So you'll find quite often American pool players will not take a shot into the center, they'll take a shot into the corner pocket, because the shot along the rail is a lot easier. Because of the way that the pockets are cut, you can shoot the ball along the rail here. And even if you hit the cushion along the way, it will still hit the interior there of the pocket jaws, and it will still fall into the pocket when you pot the ball.

Okay, so looking at an English table then, you'll see that the edge of the cushion here is actually got a flat front to it, and then the rubber actually goes in. And you can see where I push the cloth is actually hollow on the inside there, whereas on the American table it was solid as the cloth went down the face of the cushion.

So the other difference then as you look at the center pockets on here, these are actually round rows on the American table. They were cut virtually square. Now that means that potting into the center pocket is a lot easier. So if you've got a tight angle still here, you can still see clearly into that pocket. It's a much easier pot into the center pocket on an English table. But going down the rails conversely is tougher. Again because they're cut where they've got the circular shape, you've got to get the ball very tight as you're going down the cushion rail here. If you're slightly off, if you catch this first knuckle, it's very light a bubble, and come back out again. So you're going to need to be far more accurate when you're playing on an English table. And as I mentioned before, that's because of the similarity between an English pool table and a snooker table, with their curved pocket openings both in the center and in the corners.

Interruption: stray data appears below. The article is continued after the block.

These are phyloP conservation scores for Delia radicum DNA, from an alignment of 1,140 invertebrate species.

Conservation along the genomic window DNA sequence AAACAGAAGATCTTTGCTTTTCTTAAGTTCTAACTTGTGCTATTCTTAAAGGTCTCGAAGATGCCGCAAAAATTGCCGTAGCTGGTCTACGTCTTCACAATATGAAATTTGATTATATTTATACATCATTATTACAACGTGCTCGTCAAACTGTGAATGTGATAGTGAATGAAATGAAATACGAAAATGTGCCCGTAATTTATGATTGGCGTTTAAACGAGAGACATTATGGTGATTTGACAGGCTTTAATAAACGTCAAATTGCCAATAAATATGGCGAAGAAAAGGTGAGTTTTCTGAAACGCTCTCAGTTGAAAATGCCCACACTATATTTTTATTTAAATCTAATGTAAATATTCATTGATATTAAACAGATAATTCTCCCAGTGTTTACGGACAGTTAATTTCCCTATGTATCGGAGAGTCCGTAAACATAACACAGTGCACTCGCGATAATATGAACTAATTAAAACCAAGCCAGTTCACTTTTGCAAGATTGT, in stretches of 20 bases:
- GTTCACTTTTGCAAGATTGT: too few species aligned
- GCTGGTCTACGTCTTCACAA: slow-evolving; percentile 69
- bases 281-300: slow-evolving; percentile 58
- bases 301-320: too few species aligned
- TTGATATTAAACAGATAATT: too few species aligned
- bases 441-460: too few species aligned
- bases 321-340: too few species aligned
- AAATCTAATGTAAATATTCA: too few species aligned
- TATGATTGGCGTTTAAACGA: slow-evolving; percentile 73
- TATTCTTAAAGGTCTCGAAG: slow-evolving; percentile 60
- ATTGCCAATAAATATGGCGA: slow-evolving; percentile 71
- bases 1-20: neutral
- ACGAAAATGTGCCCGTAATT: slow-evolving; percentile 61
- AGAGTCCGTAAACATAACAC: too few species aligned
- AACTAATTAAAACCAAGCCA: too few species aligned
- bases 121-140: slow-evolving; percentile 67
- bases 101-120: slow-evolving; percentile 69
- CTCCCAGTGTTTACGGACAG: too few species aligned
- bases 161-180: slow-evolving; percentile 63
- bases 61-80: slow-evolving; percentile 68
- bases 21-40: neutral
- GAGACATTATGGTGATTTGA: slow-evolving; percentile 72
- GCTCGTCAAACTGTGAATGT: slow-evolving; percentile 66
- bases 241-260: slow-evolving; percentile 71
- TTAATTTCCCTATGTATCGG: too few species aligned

Okay, so now let's look at the difference in the sizes of table. And first we'll consider American table.

So at tournament size American table is nine foot in size, whereas an English table is only seven foot in size. So there's quite a difference between the two tournament sizes. I actually stood here with an Etrusco P40. This is an eight foot size American table, and this tends to be the most popular size that we sell to U.K. home customers, because it's easy to fit into a normal size room in an English home. A nine foot table can be a little bit on the large side. We do also sell an awful lot of seven foot size American tables, and that's because again they fit more easily into a U.K. home.

But also in the States, bars will use seven foot size American tables. And you may well find if you play an American pool in the U.K., say in a bowling alley, a lot of the time they will use seven foot size tables there. A seven foot size table is easier to play on. Purely because the size of the balls and same size of the pockets stays the same but obviously it's a smaller size, it does make it easier to pot the balls on a seven foot size table verses and nine foot sized table.

Okay, so let's look at an English size table. This is a seven foot sizing, this table. This is actually one of our luxury models, it's a Montfort Lewis, it's a pool dining table. And the seven foot size is often considered as the standard size, the normal size of an English pool table. And the reason for that is because that's the size that's used in tournaments. In tournaments that's right the way from being local pool leagues, they could be county level, or could be held in your local city, all the way up to the world championships. They always use a seven foot sized table.